So. Labor Day. The end of summer, etc. Seems like the perfect time to start writing about farmers' markets, yes? Now that they're on their way out and all?
Honestly, I'm not sad about summer ending at all. Out here in Colorado we haven't had quite the misery that the East Coast experienced, but we did have the highest-ever August temperatures on record for Denver, and we smashed the previous streak of consecutive days above 80 degrees to smithereens, and, you know, our house doesn't have air conditioning. Thank god Colorado doesn't have humidity. (And there are many things I love about Colorado, but the lack of humidity? It might be the number one thing. It's definitely in the top five, at least.)
Anyway! Yes, fall. Cool weather, jeans, boots, sweaters, warm drinks, pumpkins, pretty leaves, etc. Also I am looking forward to a fall wardrobe not just for myself but also for Callum. Nothing is as cute as a little footed one-piece on a baby, and baby jeans are a very close second. So yes, I'm looking forward to fall.
But one thing I am not looking forward to is the lack of fresh local produce that fall brings. Except that you know where we have found to be the best place for really good local produce? Whole Foods. Isn't that sad? This is Colorado. It's an agricultural state. The whole state is full of farms. A lot of them are really close to Denver. I mean, when we replaced our fence we sold the old fencing to a nearby farmer for $150 (thank you, Craigslist). And when I decided I wanted to take Torsten to a goat farm for his birthday, I found one quite easily less than an hour away. You get my drift.
So why is it that all the local farmers' markets seem to totally suck? I mean, maybe we're looking in all the wrong places. But we've been to the huge popular farmers' market downtown, the tiny one near our house, and a couple other local ones in various suburbs. And we have never encountered more than two produce stalls at any of them, even the huge one. And all this year we haven't come across a single stall selling local jams. It seems to be mostly specialized stuff--salsas, pasta sauces, cheeses, sausage. I mean, that stuff is nice but sometimes I just want to go find some nice fresh local produce that isn't marked up to Whole Foods prices, you know?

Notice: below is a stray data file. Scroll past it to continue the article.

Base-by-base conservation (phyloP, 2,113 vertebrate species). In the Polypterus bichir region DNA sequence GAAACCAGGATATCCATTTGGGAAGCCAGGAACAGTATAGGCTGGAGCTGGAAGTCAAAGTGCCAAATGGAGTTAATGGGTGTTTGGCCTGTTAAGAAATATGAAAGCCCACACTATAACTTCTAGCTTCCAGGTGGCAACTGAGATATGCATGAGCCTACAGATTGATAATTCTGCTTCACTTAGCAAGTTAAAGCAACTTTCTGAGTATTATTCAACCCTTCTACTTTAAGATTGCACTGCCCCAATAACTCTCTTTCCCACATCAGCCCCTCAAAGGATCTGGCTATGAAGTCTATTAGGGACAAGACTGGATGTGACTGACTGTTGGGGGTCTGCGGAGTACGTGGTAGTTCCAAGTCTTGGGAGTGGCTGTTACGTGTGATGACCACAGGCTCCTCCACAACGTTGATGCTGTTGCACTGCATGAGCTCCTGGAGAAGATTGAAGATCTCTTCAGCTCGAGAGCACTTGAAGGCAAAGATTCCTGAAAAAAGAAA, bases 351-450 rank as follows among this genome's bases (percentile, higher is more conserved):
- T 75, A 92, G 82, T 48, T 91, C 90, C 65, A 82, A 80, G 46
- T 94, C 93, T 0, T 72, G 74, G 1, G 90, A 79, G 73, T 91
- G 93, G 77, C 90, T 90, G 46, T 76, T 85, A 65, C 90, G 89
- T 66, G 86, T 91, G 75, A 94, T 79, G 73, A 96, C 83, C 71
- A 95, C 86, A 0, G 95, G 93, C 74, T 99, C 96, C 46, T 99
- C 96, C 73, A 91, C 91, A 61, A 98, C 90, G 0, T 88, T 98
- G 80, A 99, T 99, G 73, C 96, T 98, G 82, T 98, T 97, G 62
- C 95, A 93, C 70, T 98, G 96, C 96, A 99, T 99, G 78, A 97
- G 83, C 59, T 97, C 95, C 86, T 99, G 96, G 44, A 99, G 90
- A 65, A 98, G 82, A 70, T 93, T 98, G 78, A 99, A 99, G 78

And even the produce stalls that we do encounter aren't that impressive. They might have one or two nice-looking things, but as a whole it's nothing special. And whatever is especially good always sells out fast. Like we still haven't been able to buy any freaking fresh cherries at a farmers' market all summer because apparently they fly off the shelves.
And the big market, the really popular one where it's wall to wall people and drivers risk their lives to beat others to a parking spot? It's almost like a street fair. The vast majority of the booths seem to be selling prepared food. If it weren't so crowded it would be a great place just to go for lunch. But for local farmed products? Not so much.
I don't know what we're missing! It seems like here in Colorado there should be much better farmers' markets, but I am at a loss as to where we could possibly find them. I guess we have all winter to research and try to figure out what we're missing. And if it turns out that this is just how farmers' markets are around here, then maybe I have an idea for a new business come next summer.
What about where you live? Are there farmers' markets? Are they any good?
New Recipe: Greek Penne Pasta - This recipe sounded delicious to me when I came across it, and it turned out that it was. Also, I've reached the point with cooking where I can make a few ...
7 years ago